For a long time it's been "big data". Now comes the new coinage: "big Agile", or agile on a really big scale
It's all about scaling up. The argument, if there is an argument, is about whether to (a) add more process to handle more scale -- which is somewhat like saying add a framework which itself is often a surrogate for guided workflow processes -- or (b) just add more smart teams, pump up the collaboration so that everyone is doing 360's with everyone else, and apply a touch of process to tie them together. That's the recipe, or so we are told.
In reading stuff on this topic, I was struck by this bit of wit:
Simple, clear purpose and principles give rise to complex and intelligent behaviour. Complex rules and regulations give rise to simple and stupid behavior.
What more do you need? We have the Agile Principles; we have some methodology guidance (Scrum, XP, DSD, etc), so we've got it; that's all smart people should need.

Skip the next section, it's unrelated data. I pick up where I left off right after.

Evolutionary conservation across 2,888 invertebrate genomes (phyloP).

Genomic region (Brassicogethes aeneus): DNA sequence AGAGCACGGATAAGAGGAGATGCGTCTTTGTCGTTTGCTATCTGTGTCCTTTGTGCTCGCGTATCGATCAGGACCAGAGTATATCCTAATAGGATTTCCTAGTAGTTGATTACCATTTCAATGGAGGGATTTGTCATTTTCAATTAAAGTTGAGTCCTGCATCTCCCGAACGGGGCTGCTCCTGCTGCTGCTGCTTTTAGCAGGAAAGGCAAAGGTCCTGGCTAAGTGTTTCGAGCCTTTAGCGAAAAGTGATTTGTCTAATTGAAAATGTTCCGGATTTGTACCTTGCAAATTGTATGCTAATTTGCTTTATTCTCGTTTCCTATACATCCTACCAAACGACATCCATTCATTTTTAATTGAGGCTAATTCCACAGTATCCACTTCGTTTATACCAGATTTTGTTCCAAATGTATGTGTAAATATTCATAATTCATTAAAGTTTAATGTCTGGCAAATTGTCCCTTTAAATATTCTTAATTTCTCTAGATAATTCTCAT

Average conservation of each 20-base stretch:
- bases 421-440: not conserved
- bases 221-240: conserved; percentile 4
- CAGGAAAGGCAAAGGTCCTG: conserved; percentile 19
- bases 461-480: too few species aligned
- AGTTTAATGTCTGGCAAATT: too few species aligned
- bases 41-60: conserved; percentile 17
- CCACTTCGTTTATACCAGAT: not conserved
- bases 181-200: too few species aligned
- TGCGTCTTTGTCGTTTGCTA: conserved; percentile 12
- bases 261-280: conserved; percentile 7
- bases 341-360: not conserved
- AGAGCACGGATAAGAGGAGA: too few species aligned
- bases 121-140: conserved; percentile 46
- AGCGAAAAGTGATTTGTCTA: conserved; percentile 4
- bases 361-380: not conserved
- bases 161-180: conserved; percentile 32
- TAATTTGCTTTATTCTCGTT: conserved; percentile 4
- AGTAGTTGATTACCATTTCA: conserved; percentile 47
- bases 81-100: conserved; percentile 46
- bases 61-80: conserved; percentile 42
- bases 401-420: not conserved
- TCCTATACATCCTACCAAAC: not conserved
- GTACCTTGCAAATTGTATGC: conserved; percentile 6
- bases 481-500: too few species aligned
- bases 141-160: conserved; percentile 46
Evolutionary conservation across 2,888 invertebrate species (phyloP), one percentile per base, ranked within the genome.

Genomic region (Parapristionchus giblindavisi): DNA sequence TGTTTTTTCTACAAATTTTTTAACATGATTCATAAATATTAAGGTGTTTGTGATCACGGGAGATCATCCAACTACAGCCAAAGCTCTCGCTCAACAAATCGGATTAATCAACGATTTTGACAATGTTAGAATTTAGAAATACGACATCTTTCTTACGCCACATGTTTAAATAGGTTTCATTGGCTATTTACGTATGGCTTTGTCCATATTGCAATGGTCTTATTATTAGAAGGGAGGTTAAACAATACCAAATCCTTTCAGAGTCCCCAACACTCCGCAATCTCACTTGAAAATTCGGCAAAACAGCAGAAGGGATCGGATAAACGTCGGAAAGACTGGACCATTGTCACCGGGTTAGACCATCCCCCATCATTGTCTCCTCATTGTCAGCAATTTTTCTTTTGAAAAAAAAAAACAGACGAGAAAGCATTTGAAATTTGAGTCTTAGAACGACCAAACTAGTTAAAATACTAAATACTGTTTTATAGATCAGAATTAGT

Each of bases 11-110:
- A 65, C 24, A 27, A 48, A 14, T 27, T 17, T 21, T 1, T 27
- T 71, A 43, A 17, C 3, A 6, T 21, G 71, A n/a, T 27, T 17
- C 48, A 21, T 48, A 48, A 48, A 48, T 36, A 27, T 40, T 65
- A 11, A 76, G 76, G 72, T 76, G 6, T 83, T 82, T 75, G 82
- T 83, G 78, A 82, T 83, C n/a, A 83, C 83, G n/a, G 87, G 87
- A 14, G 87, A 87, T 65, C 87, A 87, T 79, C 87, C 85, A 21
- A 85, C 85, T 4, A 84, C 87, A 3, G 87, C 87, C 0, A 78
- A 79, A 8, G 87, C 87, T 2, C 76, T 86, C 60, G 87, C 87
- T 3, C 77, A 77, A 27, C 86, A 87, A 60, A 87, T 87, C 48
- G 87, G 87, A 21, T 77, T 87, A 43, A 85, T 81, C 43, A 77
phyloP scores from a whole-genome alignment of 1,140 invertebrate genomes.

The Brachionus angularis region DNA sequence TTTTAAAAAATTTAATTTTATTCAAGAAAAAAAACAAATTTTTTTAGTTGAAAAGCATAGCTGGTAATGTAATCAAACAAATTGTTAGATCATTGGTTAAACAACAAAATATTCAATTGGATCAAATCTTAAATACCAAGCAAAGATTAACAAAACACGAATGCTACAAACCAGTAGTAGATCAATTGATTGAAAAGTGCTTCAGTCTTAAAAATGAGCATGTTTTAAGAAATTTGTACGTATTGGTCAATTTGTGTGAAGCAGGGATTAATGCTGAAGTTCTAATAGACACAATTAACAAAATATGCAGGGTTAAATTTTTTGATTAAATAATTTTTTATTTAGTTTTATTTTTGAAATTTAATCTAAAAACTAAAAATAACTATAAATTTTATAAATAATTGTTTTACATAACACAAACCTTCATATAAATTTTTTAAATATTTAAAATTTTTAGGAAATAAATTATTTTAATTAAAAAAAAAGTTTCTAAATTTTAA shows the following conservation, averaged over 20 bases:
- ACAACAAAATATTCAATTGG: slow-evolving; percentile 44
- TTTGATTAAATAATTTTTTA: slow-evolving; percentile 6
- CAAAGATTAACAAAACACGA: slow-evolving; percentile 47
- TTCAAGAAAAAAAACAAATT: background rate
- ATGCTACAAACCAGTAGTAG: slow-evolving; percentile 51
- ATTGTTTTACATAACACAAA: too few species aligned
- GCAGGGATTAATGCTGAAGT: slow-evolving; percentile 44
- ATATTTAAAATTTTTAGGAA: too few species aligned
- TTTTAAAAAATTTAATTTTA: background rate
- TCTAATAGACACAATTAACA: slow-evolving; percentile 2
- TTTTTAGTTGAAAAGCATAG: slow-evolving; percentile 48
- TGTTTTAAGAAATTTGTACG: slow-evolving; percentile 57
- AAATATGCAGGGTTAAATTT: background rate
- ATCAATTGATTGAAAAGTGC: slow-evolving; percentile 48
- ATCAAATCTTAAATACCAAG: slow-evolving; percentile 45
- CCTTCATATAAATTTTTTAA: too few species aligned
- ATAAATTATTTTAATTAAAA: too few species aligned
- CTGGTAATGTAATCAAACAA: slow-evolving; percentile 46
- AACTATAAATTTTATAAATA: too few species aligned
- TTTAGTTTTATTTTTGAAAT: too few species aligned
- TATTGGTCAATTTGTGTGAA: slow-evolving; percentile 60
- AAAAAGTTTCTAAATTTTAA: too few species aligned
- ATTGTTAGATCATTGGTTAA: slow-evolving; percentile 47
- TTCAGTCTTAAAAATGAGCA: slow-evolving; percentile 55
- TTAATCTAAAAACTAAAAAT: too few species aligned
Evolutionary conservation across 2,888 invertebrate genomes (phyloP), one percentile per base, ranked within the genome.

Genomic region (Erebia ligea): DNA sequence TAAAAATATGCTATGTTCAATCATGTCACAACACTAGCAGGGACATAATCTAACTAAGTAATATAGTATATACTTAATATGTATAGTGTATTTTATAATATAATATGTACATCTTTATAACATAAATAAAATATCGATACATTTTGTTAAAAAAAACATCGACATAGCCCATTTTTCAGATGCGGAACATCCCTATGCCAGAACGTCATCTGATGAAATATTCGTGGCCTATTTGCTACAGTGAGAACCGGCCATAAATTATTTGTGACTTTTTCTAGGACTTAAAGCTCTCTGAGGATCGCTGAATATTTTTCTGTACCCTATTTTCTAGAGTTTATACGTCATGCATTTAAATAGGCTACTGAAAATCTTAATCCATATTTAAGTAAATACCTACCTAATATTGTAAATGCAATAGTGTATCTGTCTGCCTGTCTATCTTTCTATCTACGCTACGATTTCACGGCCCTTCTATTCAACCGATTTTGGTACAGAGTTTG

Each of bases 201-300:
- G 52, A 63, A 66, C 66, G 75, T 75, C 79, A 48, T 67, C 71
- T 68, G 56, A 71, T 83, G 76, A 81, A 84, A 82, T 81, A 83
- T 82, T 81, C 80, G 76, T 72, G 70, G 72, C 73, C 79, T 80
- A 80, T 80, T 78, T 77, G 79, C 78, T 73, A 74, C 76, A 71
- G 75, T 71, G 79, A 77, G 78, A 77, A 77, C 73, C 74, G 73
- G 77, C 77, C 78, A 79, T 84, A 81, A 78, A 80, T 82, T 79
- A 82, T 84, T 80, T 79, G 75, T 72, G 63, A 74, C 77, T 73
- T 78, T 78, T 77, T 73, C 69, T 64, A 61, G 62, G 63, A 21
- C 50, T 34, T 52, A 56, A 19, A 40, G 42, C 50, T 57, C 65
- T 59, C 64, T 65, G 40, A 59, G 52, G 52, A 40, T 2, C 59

I actually agree with CEO Hock on the big picture (said picture to go along with the other biggies: data, and now Agile): a light touch in governance is likely better than Taylorism: all jobs scripted and defined to a fare thee well. Why so? Simply for the point made by Hock: advantageous behavior arises where there is flexibility to be different and challenging.
But, let me put in a word for process, especially as required in "big Agile". If by big Agile you mean a half dozen teams, then perhaps you can get away with a pretty simple guidance paradigm: do no harm to the other guys, and check in regularly.
But if you are talking seriously "big Agile" with many distributed teams, lots of interactions and dependencies on a myriad of non-development stuff, like training and logistics, then it's not good enough to just have the "dots". There has to be a systemic and sustainable way to connect the dots, and that's what's embedded in process.
Try building a million lines of code contained within thousands of objects for an automobile, to take a relevant example, without some serious processes for handling interfaces, integration testing, validation of function and feature, and customer supportability, to say nothing of reliability, security, fail safe, etc (Remember the Toyota thing with the unintended acceleration? Was it the software?)
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